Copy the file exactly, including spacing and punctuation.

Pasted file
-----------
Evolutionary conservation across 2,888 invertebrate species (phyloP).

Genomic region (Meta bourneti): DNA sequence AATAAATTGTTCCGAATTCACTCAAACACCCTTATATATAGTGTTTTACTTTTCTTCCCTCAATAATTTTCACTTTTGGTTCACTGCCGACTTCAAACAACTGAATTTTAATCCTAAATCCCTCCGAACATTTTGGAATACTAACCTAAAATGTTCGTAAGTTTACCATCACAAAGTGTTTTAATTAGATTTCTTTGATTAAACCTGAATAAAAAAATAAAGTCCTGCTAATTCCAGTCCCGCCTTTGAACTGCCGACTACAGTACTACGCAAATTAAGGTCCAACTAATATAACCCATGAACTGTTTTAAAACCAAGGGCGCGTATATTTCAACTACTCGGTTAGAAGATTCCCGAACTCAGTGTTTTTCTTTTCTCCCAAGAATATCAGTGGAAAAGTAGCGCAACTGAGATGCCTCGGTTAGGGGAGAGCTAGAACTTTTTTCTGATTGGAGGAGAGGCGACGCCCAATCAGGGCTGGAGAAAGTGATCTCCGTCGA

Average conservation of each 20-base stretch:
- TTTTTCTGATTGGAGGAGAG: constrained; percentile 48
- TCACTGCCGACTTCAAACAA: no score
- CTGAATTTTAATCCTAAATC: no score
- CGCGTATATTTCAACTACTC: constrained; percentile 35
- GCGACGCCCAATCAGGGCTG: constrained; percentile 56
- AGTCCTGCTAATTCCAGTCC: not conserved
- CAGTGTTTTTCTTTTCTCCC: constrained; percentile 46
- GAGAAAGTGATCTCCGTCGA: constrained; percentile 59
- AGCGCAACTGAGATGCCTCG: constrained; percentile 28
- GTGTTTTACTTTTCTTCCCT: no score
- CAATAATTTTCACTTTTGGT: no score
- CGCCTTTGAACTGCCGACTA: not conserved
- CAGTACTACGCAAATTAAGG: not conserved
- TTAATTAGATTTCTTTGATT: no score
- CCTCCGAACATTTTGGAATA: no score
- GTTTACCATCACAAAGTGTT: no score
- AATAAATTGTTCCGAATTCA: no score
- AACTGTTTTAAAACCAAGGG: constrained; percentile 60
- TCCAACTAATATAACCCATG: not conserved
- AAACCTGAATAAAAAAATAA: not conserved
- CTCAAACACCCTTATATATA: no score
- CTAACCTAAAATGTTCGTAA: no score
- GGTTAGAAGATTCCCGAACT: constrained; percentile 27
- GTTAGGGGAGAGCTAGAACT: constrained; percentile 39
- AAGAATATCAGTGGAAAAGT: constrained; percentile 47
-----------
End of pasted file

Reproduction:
Evolutionary conservation across 2,888 invertebrate species (phyloP).

Genomic region (Meta bourneti): DNA sequence AATAAATTGTTCCGAATTCACTCAAACACCCTTATATATAGTGTTTTACTTTTCTTCCCTCAATAATTTTCACTTTTGGTTCACTGCCGACTTCAAACAACTGAATTTTAATCCTAAATCCCTCCGAACATTTTGGAATACTAACCTAAAATGTTCGTAAGTTTACCATCACAAAGTGTTTTAATTAGATTTCTTTGATTAAACCTGAATAAAAAAATAAAGTCCTGCTAATTCCAGTCCCGCCTTTGAACTGCCGACTACAGTACTACGCAAATTAAGGTCCAACTAATATAACCCATGAACTGTTTTAAAACCAAGGGCGCGTATATTTCAACTACTCGGTTAGAAGATTCCCGAACTCAGTGTTTTTCTTTTCTCCCAAGAATATCAGTGGAAAAGTAGCGCAACTGAGATGCCTCGGTTAGGGGAGAGCTAGAACTTTTTTCTGATTGGAGGAGAGGCGACGCCCAATCAGGGCTGGAGAAAGTGATCTCCGTCGA

Average conservation of each 20-base stretch:
- TTTTTCTGATTGGAGGAGAG: constrained; percentile 48
- TCACTGCCGACTTCAAACAA: no score
- CTGAATTTTAATCCTAAATC: no score
- CGCGTATATTTCAACTACTC: constrained; percentile 35
- GCGACGCCCAATCAGGGCTG: constrained; percentile 56
- AGTCCTGCTAATTCCAGTCC: not conserved
- CAGTGTTTTTCTTTTCTCCC: constrained; percentile 46
- GAGAAAGTGATCTCCGTCGA: constrained; percentile 59
- AGCGCAACTGAGATGCCTCG: constrained; percentile 28
- GTGTTTTACTTTTCTTCCCT: no score
- CAATAATTTTCACTTTTGGT: no score
- CGCCTTTGAACTGCCGACTA: not conserved
- CAGTACTACGCAAATTAAGG: not conserved
- TTAATTAGATTTCTTTGATT: no score
- CCTCCGAACATTTTGGAATA: no score
- GTTTACCATCACAAAGTGTT: no score
- AATAAATTGTTCCGAATTCA: no score
- AACTGTTTTAAAACCAAGGG: constrained; percentile 60
- TCCAACTAATATAACCCATG: not conserved
- AAACCTGAATAAAAAAATAA: not conserved
- CTCAAACACCCTTATATATA: no score
- CTAACCTAAAATGTTCGTAA: no score
- GGTTAGAAGATTCCCGAACT: constrained; percentile 27
- GTTAGGGGAGAGCTAGAACT: constrained; percentile 39
- AAGAATATCAGTGGAAAAGT: constrained; percentile 47